How many non-biblical books are mentioned in the Bible and what are they?
The Bible is clear that some of its authors made use of outside sources. Luke is very general, and doesn't name his source documents (Luke 1:1-3); however, comparison between him, Matthew and Mark demonstrate that he clearly made use of Mark, as did Matthew, for that matter. Other points of comparison between Matthew and Luke have lead scholars to the conclusion that they both made use of another source document, thus far undiscovered, which is called, for convenience, Q (from the German word quelle, meaning source.)
Jude quotes from two Apocryphal books, The Book of Enoch in vs. 14 and The Assumption of Moses in vs. 9. Paul quotes from several Greek writers. In Acts 17:28 we see him using Aratus; in 1 Corinthians 15:8 he quotes from Menander and in Titus 1:12 he quotes from Epimenides.
In the Old Testament, the following non biblical books are mentioned:
1. The Book of Jashar (Joshua 10:13)
2. The Annals of Solomon (1 Kings 11:41)
3. The Book of the Kings of Judah and Israel (2 Chronicles 16:11, 25:26, 28:26, 32:32)
4. The Book of the Kings of Israel and Judah (2 Chron. 27:7; 35:27, 36:8)
5. The Book of the Kings of Israel (2 Chron. 20:34)
6. The Book of the Kings of the Kings (2 Chron. 24:27).
It is possible that these (3-6) may be four variant forms of the same title; it is also possible that they may be references to the books of Samuel-Kings.
7. The Book of the Kings of Israel (1 Chron. 9:1)
8. The Words of the Kings of Israel (2 Chron. 33:18)
9. The Annotations on the Book of the Kings (2 Chron. 24:27)
10. The Words of Samuel the Man of Vision and the Words of Nathan the Prophet and the Words of Gad the Seer (1 Chron. 29:29). May be one work; may refer to the books of Judges and Samuel.
11. The Words of Nathan the Prophet (2 Chron. 9:29; cf. 1 Kings 11:41-53)
12. The Prophesy of Ahijah the Shilonite (2 Chron. 9:29; cf. 1 Kings 11:29ff; 14:2ff, etc.)
13. The Visions of Jedo the Seer (2 Chron. 9:29; cf. 1 Kings 13)
14. The Words of Shemaiah the Prophet (2 Chron. 12:15; cf. 1 Kings 12:22ff)
15. "Shemaiah wrote" (1 Chron. 24:6)
16. The Records of Shemaiah the Prophet and Iddo the Seer that deal with genealogies (2 Chron. 12:15)
17. The Annals of Jehu the son of Hanani, which are recorded in the book of the Kings of Israel (2 Chron. 20:34; cf. 1 Kings 16:1, 7, 12)
18. "The rest of the acts of Uzziah, first and last, did Isaiah the Prophet, the son of Amoz, write" (2 Chron. 26:22; cf. Isaiah 1 and 6)
19. "The Vision of Isaiah....in the Book of the Kings of Judah and Israel" (2 Chron. 32:32; cf. 2 Kings 18-20; Isaiah 36-39)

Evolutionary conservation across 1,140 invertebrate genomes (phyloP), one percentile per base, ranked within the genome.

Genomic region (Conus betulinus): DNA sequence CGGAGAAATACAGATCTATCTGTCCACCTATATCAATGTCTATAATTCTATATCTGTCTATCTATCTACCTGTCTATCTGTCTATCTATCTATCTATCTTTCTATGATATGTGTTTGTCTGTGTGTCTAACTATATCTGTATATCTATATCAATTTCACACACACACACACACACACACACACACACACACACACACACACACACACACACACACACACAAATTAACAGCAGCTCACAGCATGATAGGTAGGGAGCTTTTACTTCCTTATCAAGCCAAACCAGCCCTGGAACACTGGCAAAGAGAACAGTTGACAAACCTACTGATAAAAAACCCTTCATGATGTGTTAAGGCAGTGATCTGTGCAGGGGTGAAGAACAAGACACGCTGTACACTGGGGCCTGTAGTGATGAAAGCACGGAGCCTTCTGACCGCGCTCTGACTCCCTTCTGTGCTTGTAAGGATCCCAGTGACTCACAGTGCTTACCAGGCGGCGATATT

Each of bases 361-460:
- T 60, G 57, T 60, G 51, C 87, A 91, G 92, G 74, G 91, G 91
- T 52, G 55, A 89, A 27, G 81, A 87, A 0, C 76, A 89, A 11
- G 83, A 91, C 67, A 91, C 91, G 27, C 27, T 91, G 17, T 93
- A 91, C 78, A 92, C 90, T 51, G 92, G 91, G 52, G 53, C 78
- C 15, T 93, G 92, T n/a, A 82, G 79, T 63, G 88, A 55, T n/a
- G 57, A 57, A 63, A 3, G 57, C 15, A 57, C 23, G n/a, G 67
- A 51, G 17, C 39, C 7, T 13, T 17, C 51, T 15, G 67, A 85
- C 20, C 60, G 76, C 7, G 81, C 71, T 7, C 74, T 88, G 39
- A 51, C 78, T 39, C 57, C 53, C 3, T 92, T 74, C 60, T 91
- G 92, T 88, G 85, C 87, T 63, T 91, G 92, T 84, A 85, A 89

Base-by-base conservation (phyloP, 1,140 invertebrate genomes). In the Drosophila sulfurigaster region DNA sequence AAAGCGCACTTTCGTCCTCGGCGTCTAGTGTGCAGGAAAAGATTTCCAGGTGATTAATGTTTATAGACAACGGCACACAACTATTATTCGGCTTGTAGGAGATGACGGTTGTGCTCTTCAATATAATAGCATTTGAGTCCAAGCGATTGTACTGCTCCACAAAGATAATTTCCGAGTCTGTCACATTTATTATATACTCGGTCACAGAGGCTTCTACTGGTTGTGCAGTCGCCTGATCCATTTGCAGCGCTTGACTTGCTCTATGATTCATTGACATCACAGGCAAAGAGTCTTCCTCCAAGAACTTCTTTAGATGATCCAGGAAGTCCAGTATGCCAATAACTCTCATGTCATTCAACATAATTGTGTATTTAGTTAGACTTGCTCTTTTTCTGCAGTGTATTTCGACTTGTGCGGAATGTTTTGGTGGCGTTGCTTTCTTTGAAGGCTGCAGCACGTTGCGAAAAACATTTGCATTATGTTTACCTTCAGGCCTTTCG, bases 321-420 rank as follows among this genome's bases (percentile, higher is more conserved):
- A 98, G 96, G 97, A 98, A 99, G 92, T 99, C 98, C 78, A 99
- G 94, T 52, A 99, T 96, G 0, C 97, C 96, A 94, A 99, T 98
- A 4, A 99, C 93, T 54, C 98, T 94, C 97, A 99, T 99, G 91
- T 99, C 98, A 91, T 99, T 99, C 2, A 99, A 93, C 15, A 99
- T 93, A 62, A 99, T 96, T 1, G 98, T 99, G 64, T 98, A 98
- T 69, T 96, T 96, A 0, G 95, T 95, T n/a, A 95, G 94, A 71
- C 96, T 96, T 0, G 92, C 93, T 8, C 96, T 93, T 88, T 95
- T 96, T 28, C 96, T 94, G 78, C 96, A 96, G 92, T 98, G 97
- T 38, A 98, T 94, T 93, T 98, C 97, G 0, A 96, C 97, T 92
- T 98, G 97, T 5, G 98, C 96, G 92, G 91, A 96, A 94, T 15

20. References to "Lamentations" and "Jeremiah" (2 Chron. 35:25)
21. The Annotations of the Prophet Iddo (2 Chron. 13:22)
22. Liturgical writings of David and Solomon (2 Chron. 35:4; cf. Ezra 3:10)
23. Commandments of David and Gad and Nathan (2 Chron. 29:25)
24. The Commandment of David and Asaph and Heman and Jeduthun (2 Chron. 35:15)
25. Chronicles of King David (1 Chron. 27:24)
26. The Last Words of David (1 Chron. 23:27)
27. Letter of Cyrus (Ezra 1:1-4; cf. 2 Chron. 36:22-23)
28. Letter of Rehum and Shimshai (Ezra 4:6-16)
29. Letter of Artaxerxes (Ezra 4:17-22)
30. Letter of Tattenai (Ezra 5:6-17)
31 Memorandum from Babylonian Archives (Ezra 6:1-5)
32. Letter of Darius (Ezra 6:1-12)
33. Letter of Artaxerxes (Ezra 7:11-26)
34. Letter of Sanballat (Nehemiah 6:5-7)
35. The Book of the Wars of the Lord (Numbers 21:14)
Unsurprisingly, the corpus of Hebrew literature consisted of much more than what we call the Old Testament. The ancient Israelites were no different than the people of today who produce reams of literature, history, songs, and poetry. But not everything they produced was scripture. It is peculiar that anyone would be surprised by this.
Most of the literature, poetry, and historical annals mentioned in the OT have not, unfortunately, come down to us today. There is an extensive body of Jewish literature dating from about 400 BC through about 200 BC that is remarkable and interesting; parts are what are called the Apocrypha, which the Roman Catholic church has accepted on a par with the rest of the OT, though only since the Council of Trent in 1546. This was in reaction to Protestantism's explicit rejection of them as Scripture. Until then, they had been considered useful for teaching, but were not held in quite as high regard as the rest of scripture. Protestantism and Judaism have been universal in rejecting them as scripture.
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